IZVARYNE, Ukraine (AP) — As a shaky cease-fire in the east entered its final hours Thursday, thousands of Ukrainians in cars stuffed with belongings lined up at the border to cross into Russia, some vowing never to return.
Many said they were most frightened for their children and desperate to take them to safety.
A commander at the rebel-controlled border post outside the city of Luhansk said 5,000 people had left by evening, joining a stream that he said has continued unabated during the weeklong truce that has failed to end the gunfire and shelling.
Russia says tens of thousands of Ukrainians have come in the 2 1/2 months since Ukraine's government began fighting separatists in the east, a heavily industrial region with a large population of ethnic Russians, many of whom feel strong ties to Moscow.
Air strikes and artillery attacks by the Ukrainian military have infuriated many residents, and many crossing the border on Thursday said they were fleeing the fighting, which has killed more than 400 people since mid-April by the United Nations' estimate.
Those who talked to Associated Press journalists, however, said nothing to indicate that they supported the armed separatists, who have seized government buildings, declared independence and asked Russia to annex the region.
With the cease-fire set to expire on Friday, Ukrainian President Petro Poroshenko called on Russia to support his peace plan "with deeds, not words." He urged Moscow to stop the flow of fighters from Russia.
German Chancellor Angela Merkel and U.S. Secretary of State John Kerry said they, too, were looking for more action from Moscow ahead of a summit on Friday of European Union leaders, who will be considering a new round of sanctions against Russia.
"It is critical for Russia to show in the next hours, literally, that they're moving to help disarm the separatists, to encourage them to disarm," Kerry said in Paris.
The summit also will see Ukraine sign a sweeping trade agreement with the EU that will bind it more closely to the West.
Russian President Vladimir Putin has urged Poroshenko to extend the truce and hold talks with the separatists in the eastern Donetsk and Luhansk regions.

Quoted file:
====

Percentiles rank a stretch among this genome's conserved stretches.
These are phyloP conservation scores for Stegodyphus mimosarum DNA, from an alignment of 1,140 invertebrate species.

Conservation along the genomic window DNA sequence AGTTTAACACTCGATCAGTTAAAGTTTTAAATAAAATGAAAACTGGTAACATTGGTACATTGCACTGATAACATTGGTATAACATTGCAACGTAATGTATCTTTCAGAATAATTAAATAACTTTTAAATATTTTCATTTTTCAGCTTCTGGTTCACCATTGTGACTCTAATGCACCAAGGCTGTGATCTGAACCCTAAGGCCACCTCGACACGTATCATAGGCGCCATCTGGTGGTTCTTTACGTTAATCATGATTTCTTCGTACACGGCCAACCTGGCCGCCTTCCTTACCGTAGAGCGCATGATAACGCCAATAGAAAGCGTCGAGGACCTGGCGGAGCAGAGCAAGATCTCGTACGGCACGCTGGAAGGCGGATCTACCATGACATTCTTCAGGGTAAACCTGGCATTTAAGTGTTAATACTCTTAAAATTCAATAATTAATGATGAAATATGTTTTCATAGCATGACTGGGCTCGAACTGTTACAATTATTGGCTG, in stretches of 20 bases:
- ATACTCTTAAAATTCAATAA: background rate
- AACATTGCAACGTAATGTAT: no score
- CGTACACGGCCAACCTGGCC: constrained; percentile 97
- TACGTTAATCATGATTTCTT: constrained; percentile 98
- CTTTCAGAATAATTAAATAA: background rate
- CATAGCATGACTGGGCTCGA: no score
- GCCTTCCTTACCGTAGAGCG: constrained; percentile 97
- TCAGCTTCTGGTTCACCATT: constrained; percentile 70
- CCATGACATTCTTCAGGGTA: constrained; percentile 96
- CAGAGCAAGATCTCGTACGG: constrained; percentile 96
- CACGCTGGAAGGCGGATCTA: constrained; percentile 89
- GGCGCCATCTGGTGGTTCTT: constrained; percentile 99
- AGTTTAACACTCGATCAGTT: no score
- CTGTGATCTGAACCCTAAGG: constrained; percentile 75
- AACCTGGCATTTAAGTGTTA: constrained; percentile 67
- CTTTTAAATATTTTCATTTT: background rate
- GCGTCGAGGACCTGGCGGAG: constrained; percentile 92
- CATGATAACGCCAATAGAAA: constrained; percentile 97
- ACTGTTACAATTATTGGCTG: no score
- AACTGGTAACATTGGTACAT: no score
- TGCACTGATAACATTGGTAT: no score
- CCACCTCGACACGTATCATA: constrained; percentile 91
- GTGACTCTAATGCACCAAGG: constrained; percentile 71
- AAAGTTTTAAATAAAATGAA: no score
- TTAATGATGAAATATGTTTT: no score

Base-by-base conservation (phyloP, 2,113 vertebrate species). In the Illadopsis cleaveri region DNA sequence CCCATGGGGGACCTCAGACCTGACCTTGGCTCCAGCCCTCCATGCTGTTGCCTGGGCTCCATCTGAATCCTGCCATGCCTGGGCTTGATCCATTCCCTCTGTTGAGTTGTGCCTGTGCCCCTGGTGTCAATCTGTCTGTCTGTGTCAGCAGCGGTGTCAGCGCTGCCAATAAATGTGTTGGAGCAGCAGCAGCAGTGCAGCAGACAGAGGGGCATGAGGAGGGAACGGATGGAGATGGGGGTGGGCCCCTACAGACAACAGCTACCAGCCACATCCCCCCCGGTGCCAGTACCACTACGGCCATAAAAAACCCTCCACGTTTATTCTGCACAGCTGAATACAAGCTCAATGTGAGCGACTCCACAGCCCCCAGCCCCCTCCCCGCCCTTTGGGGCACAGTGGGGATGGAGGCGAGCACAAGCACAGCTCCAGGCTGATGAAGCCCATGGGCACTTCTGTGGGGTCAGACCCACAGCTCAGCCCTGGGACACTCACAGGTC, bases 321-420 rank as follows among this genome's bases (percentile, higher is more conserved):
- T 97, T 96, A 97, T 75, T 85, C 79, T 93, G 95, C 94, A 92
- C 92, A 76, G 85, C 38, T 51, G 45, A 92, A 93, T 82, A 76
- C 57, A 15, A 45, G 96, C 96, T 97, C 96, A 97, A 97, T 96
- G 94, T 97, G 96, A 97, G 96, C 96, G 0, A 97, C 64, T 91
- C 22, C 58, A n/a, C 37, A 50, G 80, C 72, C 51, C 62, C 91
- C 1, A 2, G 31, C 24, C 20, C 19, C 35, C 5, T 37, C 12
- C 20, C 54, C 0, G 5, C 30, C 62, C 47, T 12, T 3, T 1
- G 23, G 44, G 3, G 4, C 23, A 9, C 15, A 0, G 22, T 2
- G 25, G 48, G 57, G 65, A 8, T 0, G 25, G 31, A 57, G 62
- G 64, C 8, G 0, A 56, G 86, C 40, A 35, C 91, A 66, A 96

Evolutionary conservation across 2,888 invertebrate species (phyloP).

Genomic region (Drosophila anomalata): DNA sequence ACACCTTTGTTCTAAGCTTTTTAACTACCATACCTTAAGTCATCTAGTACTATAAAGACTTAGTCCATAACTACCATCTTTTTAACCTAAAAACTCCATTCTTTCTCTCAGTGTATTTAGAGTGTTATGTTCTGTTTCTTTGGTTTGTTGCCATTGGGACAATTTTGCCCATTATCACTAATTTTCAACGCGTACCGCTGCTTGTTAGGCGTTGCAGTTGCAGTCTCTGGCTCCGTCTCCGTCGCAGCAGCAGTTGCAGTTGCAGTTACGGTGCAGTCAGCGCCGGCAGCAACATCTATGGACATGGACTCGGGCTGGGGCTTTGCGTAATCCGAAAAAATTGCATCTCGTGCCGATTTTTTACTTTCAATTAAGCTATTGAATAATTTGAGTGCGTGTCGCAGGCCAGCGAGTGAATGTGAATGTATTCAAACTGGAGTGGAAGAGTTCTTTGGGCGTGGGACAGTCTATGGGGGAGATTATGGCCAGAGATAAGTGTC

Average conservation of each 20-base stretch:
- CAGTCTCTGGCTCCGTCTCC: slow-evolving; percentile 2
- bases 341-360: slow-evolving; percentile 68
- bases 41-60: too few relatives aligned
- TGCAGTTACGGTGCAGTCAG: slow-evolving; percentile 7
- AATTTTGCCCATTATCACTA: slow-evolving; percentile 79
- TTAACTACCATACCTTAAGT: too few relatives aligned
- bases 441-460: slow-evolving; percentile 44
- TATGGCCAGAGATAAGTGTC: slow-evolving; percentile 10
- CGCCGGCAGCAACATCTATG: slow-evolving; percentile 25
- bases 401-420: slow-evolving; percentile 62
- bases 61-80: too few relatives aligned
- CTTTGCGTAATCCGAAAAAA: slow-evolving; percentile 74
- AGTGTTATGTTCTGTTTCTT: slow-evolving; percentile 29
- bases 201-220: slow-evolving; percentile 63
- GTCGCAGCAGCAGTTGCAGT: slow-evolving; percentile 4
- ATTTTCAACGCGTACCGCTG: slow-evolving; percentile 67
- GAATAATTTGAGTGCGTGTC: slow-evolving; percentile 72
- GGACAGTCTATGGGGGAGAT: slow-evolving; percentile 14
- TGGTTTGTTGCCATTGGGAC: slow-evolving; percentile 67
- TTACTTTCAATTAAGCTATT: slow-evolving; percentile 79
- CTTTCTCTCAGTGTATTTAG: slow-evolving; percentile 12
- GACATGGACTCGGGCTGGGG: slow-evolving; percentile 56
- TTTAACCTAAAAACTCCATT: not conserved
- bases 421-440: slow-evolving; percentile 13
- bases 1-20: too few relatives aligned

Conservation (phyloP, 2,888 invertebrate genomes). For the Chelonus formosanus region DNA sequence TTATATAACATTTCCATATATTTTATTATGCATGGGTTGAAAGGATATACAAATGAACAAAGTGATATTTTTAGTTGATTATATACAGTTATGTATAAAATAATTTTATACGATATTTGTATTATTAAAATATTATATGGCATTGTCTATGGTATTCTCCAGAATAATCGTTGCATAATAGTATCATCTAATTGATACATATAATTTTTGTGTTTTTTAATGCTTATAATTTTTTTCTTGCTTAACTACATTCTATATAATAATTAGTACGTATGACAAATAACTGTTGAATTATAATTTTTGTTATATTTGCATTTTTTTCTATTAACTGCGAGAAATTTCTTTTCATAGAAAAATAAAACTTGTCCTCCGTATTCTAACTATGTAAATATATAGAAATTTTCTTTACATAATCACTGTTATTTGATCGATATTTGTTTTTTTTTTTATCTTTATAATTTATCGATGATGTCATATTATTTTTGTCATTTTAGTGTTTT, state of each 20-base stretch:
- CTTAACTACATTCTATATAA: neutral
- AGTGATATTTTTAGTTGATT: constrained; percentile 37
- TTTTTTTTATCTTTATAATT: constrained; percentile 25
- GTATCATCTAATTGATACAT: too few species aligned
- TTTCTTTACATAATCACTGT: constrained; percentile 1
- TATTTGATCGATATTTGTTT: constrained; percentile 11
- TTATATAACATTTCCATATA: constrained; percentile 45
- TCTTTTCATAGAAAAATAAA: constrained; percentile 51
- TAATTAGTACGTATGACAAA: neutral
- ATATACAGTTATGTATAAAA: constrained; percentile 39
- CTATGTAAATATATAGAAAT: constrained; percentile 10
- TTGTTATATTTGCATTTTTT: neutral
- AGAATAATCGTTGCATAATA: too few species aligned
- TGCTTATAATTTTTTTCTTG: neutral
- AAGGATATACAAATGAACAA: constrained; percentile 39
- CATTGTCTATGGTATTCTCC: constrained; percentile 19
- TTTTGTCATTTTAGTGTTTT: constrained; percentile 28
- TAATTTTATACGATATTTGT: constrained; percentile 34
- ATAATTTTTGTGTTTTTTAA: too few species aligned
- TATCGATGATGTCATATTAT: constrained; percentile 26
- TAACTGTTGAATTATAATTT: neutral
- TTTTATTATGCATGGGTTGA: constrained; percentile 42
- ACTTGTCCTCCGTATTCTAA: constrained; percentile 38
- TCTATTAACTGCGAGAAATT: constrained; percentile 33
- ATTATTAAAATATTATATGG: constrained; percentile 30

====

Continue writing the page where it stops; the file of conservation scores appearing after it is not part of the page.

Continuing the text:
Poroshenko announced Thursday that representatives of the mutinous regions have agreed to talks with Russian, Ukrainian and European envoys. It will be the second round of talks since Monday in which the rebel leaders have participated.
Russian news agencies quoted Andrei Purgin, a leader of the self-proclaimed Donetsk People's Republic, as saying the next round would be held Friday in Donetsk.
Poroshenko has shown no willingness to extend the cease-fire, and his next step may hinge on the outcome of the talks.
It was unclear how many Ukrainians will end up settling in Russia. Russia's migration service said last week that it had registered the arrival of 90,000 Ukrainians, but few asked for refugee status, which would oblige them to stay in Russia at least six months.
Many of those at the Izvaryne crossing on Thursday were taking household items, including refrigerators. One family from a village near Slovyansk, a separatist stronghold that has come under frequent shelling from the military, said they "hated Ukraine" and would not return.
The rebel commander, who would give only his first name, Alexander, said the flow of refugees increased whenever there was a spike in hostilities. The day before the cease-fire was announced, the line to cross the border stretched for 5 kilometers (3 miles).
Even though some rebel groups agreed to observe the cease-fire, Poroshenko said 18 government troops have been killed this week. Separatist leaders also have reported deaths among rebel fighters.
Meanwhile, Germany announced that it is easing its immigration restrictions for Jews from Ukraine because of reports of an increase in anti-Semitic incidents since the crisis broke out.
Nataliya Vasilyeva and Lynn Berry in Moscow, Angela Charlton and Lara Jakes in Paris, Juergen Baetz in Berlin and John-Thor Dahlburg in Brussels contributed to this report.
Copyright 2014 The Associated Press. All rights reserved. This material may not be published, broadcast, rewritten or redistributed.